Published at Sunday, 03 February 2019. Kitchen Window and Ventilation Hood. By Osvald Henriksen.
If you've ever forgotten to turn on the fan while trying to get a nice crust on a pan full of fish fillets, you're familiar with the importance of good ventilation. In addition to whisking away unwanted odors, vent hoods remove moisture and grease, as well as carbon monoxide, nitrogen dioxide, and other pollutants that cooking can release into the air.
Armed with the limited recommendations provided by GE’s installation instructions, I sought more information by placing two calls to the GE Answer Center (800-626-2000), asking, “Does GE have any recommendations on providing makeup air for a 1,200-cfm GE range hood installed in a residential kitchen?” The first GE expert responded, “What is makeup air?” An explanation was provided. She responded, “Do you mean you want to know the cfm of the fan?” After further discussion, I was put on hold. A few minutes later, the expert returned to the phone to report, “That information is not something we would have here.”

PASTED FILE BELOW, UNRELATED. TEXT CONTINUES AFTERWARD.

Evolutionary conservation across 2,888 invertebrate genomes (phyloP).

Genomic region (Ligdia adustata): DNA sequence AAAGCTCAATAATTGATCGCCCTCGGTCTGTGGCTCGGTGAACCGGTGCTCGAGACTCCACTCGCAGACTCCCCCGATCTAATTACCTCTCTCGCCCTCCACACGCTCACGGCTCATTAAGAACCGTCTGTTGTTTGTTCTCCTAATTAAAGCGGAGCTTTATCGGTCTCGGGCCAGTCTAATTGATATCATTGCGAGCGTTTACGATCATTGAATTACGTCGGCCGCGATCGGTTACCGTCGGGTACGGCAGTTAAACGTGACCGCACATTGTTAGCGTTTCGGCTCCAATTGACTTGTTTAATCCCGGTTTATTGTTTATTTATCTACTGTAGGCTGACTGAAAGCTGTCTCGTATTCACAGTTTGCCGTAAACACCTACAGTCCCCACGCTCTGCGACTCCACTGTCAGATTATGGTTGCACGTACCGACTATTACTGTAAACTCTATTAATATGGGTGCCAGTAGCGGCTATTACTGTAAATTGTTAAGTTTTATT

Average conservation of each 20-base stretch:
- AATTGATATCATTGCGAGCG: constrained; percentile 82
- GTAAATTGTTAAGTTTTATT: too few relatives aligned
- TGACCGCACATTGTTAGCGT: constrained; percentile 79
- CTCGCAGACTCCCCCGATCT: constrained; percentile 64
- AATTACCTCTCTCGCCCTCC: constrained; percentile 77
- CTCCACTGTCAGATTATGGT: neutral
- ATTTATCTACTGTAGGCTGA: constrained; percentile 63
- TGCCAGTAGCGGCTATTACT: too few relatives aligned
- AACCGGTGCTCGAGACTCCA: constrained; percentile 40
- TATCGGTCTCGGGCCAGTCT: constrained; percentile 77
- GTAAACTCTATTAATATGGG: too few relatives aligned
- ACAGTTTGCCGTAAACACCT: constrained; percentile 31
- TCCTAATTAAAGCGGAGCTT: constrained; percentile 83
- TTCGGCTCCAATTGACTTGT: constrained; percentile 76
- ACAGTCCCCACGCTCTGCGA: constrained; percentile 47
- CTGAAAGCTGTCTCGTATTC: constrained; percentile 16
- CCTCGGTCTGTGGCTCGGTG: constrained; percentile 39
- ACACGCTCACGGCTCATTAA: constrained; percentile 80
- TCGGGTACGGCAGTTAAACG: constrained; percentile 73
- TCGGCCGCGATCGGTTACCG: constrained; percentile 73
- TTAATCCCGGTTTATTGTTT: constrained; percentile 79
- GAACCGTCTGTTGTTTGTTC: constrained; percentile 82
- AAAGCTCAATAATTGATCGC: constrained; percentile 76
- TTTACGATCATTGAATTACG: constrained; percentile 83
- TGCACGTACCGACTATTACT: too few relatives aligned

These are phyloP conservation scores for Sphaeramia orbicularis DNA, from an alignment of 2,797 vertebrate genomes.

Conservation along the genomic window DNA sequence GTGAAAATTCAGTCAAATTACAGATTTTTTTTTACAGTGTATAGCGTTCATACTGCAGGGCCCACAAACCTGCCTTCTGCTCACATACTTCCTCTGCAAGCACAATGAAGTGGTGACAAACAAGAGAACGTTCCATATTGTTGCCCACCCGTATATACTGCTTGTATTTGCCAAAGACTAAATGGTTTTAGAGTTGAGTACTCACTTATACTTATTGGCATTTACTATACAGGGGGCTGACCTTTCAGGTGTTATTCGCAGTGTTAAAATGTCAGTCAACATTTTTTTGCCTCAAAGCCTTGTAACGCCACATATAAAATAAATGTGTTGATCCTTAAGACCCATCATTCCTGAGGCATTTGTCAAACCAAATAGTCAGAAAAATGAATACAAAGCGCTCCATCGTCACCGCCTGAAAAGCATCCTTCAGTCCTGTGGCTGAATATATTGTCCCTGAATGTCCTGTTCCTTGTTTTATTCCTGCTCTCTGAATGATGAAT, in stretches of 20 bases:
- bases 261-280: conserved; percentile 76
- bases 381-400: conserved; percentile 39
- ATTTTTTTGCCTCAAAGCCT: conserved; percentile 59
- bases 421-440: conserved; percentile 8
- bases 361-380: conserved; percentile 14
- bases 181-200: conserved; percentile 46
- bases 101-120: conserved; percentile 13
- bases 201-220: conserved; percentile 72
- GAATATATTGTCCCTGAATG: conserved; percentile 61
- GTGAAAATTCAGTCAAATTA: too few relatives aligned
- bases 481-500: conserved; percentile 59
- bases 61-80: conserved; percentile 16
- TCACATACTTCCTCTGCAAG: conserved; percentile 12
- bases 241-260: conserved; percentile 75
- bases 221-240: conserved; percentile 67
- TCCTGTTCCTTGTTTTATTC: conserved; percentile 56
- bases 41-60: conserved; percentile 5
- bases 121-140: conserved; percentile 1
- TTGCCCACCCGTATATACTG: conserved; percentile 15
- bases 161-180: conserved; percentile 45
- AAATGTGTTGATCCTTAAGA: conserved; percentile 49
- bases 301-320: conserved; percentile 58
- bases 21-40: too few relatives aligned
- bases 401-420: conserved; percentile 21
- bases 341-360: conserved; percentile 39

ASHRAE’s residential ventilation standard, ASHRAE 62.2, limits exhaust fans to a maximum of 15 cfm per 100 square feet of occupiable space, unless a backdrafting test is performed. According to this standard, the smallest home in which a 1,200-cfm range hood could be installed without verifying makeup air needs would be one measuring 8,000 square feet — a very large McMansion indeed.
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